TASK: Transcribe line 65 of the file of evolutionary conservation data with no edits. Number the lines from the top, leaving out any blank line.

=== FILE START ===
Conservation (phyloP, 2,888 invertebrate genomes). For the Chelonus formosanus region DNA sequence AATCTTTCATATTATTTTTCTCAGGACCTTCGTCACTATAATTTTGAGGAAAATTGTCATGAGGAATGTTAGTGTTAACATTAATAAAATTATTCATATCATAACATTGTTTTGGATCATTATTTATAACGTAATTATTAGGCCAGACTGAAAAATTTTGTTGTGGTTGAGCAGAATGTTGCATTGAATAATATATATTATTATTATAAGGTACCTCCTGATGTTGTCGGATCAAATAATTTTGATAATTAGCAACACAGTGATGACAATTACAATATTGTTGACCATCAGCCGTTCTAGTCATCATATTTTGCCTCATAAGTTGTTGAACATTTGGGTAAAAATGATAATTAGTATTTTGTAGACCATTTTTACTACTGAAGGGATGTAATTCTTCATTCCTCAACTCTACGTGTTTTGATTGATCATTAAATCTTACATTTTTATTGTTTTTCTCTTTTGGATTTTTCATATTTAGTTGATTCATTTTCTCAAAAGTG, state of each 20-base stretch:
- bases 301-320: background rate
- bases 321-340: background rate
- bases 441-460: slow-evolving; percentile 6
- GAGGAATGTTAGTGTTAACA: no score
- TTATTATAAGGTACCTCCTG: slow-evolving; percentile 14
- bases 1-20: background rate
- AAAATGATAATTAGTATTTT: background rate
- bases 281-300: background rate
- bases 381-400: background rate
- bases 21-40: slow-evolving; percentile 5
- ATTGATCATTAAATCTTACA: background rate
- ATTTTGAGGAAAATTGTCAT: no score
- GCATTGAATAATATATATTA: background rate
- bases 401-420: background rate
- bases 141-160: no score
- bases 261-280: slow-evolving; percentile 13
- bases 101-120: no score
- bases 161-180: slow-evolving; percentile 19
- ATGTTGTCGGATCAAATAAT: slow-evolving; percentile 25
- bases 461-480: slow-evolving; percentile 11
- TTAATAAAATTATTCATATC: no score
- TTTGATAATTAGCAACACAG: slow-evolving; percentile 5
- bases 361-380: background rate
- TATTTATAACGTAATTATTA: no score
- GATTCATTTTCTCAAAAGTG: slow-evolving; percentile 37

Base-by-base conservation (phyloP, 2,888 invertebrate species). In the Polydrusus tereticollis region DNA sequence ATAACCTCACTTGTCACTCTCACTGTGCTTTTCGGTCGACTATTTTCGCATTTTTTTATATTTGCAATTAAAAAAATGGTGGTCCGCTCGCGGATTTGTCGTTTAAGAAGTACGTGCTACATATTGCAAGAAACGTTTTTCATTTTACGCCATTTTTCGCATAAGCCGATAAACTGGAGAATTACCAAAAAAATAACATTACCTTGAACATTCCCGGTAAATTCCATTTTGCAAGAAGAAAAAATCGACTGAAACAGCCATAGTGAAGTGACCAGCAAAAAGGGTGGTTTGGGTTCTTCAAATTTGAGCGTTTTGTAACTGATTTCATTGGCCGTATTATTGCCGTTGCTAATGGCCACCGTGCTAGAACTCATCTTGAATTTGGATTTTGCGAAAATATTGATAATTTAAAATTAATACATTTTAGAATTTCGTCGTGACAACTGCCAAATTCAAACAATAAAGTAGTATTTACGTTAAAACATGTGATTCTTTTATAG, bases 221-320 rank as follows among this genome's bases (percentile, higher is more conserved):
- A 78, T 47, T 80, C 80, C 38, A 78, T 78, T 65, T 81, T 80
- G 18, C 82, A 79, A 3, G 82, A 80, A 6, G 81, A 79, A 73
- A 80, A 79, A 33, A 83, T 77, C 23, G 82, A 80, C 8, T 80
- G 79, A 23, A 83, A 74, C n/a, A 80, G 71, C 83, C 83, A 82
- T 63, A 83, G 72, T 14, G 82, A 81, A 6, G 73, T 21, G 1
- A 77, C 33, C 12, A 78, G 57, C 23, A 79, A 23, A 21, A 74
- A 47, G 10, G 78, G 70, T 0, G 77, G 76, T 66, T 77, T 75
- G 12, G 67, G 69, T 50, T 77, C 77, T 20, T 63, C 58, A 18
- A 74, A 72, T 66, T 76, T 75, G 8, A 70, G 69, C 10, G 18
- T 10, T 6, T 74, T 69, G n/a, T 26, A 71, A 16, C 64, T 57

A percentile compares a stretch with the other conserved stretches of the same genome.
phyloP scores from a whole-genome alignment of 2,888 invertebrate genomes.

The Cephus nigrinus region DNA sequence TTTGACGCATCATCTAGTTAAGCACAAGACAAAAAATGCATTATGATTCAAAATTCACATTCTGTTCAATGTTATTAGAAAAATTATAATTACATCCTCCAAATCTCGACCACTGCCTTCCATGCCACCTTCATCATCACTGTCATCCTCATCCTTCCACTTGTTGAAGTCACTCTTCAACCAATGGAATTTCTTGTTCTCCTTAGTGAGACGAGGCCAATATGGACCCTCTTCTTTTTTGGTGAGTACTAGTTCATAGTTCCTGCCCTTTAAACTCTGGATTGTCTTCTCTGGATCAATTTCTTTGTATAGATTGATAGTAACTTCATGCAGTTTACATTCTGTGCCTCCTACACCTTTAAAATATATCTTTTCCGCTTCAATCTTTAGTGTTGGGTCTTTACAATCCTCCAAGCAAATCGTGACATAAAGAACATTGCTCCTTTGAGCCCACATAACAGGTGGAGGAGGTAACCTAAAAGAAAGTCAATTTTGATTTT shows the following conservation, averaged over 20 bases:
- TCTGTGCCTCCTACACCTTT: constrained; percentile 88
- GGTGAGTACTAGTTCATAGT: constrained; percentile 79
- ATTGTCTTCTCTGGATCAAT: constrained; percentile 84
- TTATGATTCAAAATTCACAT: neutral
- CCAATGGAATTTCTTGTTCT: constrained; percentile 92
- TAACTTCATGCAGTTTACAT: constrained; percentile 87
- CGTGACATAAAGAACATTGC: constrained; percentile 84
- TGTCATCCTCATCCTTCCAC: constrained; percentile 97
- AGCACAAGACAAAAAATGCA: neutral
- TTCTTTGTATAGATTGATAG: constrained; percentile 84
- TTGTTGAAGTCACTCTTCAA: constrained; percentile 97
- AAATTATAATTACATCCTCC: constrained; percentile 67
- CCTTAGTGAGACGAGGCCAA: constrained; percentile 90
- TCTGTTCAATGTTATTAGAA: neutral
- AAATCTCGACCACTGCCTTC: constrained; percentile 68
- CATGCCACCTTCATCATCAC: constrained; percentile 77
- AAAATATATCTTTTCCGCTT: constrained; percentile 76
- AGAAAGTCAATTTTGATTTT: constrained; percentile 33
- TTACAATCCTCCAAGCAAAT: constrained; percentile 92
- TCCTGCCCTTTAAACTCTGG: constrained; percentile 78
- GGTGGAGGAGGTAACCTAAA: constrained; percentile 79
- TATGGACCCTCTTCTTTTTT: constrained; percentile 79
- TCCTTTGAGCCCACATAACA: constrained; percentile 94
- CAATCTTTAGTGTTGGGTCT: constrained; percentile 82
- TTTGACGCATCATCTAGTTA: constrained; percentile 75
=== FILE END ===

- TTTGACGCATCATCTAGTTA: constrained; percentile 75